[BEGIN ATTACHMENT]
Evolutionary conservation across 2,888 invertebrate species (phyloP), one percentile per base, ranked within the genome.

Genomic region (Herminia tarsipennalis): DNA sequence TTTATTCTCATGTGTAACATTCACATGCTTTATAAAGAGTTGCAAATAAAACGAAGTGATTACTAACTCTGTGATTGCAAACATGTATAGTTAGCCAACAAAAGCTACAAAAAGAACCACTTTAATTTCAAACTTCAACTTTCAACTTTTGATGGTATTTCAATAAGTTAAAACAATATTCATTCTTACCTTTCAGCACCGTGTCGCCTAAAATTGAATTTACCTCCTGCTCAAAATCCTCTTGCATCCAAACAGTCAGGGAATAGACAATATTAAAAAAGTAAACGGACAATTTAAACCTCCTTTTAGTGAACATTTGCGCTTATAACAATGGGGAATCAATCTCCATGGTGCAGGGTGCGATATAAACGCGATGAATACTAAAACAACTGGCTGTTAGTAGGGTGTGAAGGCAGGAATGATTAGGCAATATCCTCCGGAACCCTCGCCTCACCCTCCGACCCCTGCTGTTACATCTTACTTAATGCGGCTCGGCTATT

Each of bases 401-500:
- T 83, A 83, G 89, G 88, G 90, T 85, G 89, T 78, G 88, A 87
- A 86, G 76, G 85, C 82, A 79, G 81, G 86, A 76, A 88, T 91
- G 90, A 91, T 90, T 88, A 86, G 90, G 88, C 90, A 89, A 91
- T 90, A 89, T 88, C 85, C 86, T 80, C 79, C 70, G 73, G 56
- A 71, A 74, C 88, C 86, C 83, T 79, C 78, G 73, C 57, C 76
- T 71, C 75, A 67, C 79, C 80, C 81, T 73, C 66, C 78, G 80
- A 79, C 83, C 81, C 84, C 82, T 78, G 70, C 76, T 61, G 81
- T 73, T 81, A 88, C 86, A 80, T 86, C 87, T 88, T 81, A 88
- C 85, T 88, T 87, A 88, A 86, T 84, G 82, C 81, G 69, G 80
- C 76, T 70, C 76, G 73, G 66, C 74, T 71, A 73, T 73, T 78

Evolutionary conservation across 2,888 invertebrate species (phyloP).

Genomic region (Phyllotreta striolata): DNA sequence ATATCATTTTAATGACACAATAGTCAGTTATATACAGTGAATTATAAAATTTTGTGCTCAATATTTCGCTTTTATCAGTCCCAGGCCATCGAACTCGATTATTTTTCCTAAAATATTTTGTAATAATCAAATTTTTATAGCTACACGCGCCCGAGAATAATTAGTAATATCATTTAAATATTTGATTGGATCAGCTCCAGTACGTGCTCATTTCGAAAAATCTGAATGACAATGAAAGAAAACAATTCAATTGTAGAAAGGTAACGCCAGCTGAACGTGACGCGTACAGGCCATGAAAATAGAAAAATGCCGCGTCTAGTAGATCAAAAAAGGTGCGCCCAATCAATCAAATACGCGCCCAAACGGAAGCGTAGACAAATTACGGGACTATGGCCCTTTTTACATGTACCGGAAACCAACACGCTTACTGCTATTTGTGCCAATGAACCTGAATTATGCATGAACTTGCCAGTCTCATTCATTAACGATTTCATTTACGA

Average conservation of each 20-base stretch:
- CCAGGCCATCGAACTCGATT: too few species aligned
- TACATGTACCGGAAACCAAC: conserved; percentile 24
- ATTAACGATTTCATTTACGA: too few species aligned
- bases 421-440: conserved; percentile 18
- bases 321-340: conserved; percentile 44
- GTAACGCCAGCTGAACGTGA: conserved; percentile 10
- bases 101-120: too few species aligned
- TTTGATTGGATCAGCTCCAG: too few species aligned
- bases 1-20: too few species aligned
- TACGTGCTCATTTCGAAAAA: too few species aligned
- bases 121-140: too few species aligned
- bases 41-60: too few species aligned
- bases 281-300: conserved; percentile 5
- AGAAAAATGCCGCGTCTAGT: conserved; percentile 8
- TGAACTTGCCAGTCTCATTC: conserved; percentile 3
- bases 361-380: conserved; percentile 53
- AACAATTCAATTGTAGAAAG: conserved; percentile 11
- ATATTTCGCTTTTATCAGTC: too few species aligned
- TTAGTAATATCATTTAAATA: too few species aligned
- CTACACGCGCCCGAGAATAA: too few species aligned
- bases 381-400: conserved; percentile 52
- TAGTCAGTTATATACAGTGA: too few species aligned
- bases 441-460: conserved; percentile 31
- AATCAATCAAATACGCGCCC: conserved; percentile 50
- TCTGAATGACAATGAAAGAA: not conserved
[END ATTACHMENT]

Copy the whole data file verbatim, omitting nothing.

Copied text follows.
Evolutionary conservation across 2,888 invertebrate species (phyloP), one percentile per base, ranked within the genome.

Genomic region (Herminia tarsipennalis): DNA sequence TTTATTCTCATGTGTAACATTCACATGCTTTATAAAGAGTTGCAAATAAAACGAAGTGATTACTAACTCTGTGATTGCAAACATGTATAGTTAGCCAACAAAAGCTACAAAAAGAACCACTTTAATTTCAAACTTCAACTTTCAACTTTTGATGGTATTTCAATAAGTTAAAACAATATTCATTCTTACCTTTCAGCACCGTGTCGCCTAAAATTGAATTTACCTCCTGCTCAAAATCCTCTTGCATCCAAACAGTCAGGGAATAGACAATATTAAAAAAGTAAACGGACAATTTAAACCTCCTTTTAGTGAACATTTGCGCTTATAACAATGGGGAATCAATCTCCATGGTGCAGGGTGCGATATAAACGCGATGAATACTAAAACAACTGGCTGTTAGTAGGGTGTGAAGGCAGGAATGATTAGGCAATATCCTCCGGAACCCTCGCCTCACCCTCCGACCCCTGCTGTTACATCTTACTTAATGCGGCTCGGCTATT

Each of bases 401-500:
- T 83, A 83, G 89, G 88, G 90, T 85, G 89, T 78, G 88, A 87
- A 86, G 76, G 85, C 82, A 79, G 81, G 86, A 76, A 88, T 91
- G 90, A 91, T 90, T 88, A 86, G 90, G 88, C 90, A 89, A 91
- T 90, A 89, T 88, C 85, C 86, T 80, C 79, C 70, G 73, G 56
- A 71, A 74, C 88, C 86, C 83, T 79, C 78, G 73, C 57, C 76
- T 71, C 75, A 67, C 79, C 80, C 81, T 73, C 66, C 78, G 80
- A 79, C 83, C 81, C 84, C 82, T 78, G 70, C 76, T 61, G 81
- T 73, T 81, A 88, C 86, A 80, T 86, C 87, T 88, T 81, A 88
- C 85, T 88, T 87, A 88, A 86, T 84, G 82, C 81, G 69, G 80
- C 76, T 70, C 76, G 73, G 66, C 74, T 71, A 73, T 73, T 78

Evolutionary conservation across 2,888 invertebrate species (phyloP).

Genomic region (Phyllotreta striolata): DNA sequence ATATCATTTTAATGACACAATAGTCAGTTATATACAGTGAATTATAAAATTTTGTGCTCAATATTTCGCTTTTATCAGTCCCAGGCCATCGAACTCGATTATTTTTCCTAAAATATTTTGTAATAATCAAATTTTTATAGCTACACGCGCCCGAGAATAATTAGTAATATCATTTAAATATTTGATTGGATCAGCTCCAGTACGTGCTCATTTCGAAAAATCTGAATGACAATGAAAGAAAACAATTCAATTGTAGAAAGGTAACGCCAGCTGAACGTGACGCGTACAGGCCATGAAAATAGAAAAATGCCGCGTCTAGTAGATCAAAAAAGGTGCGCCCAATCAATCAAATACGCGCCCAAACGGAAGCGTAGACAAATTACGGGACTATGGCCCTTTTTACATGTACCGGAAACCAACACGCTTACTGCTATTTGTGCCAATGAACCTGAATTATGCATGAACTTGCCAGTCTCATTCATTAACGATTTCATTTACGA

Average conservation of each 20-base stretch:
- CCAGGCCATCGAACTCGATT: too few species aligned
- TACATGTACCGGAAACCAAC: conserved; percentile 24
- ATTAACGATTTCATTTACGA: too few species aligned
- bases 421-440: conserved; percentile 18
- bases 321-340: conserved; percentile 44
- GTAACGCCAGCTGAACGTGA: conserved; percentile 10
- bases 101-120: too few species aligned
- TTTGATTGGATCAGCTCCAG: too few species aligned
- bases 1-20: too few species aligned
- TACGTGCTCATTTCGAAAAA: too few species aligned
- bases 121-140: too few species aligned
- bases 41-60: too few species aligned
- bases 281-300: conserved; percentile 5
- AGAAAAATGCCGCGTCTAGT: conserved; percentile 8
- TGAACTTGCCAGTCTCATTC: conserved; percentile 3
- bases 361-380: conserved; percentile 53
- AACAATTCAATTGTAGAAAG: conserved; percentile 11
- ATATTTCGCTTTTATCAGTC: too few species aligned
- TTAGTAATATCATTTAAATA: too few species aligned
- CTACACGCGCCCGAGAATAA: too few species aligned
- bases 381-400: conserved; percentile 52
- TAGTCAGTTATATACAGTGA: too few species aligned
- bases 441-460: conserved; percentile 31
- AATCAATCAAATACGCGCCC: conserved; percentile 50
- TCTGAATGACAATGAAAGAA: not conserved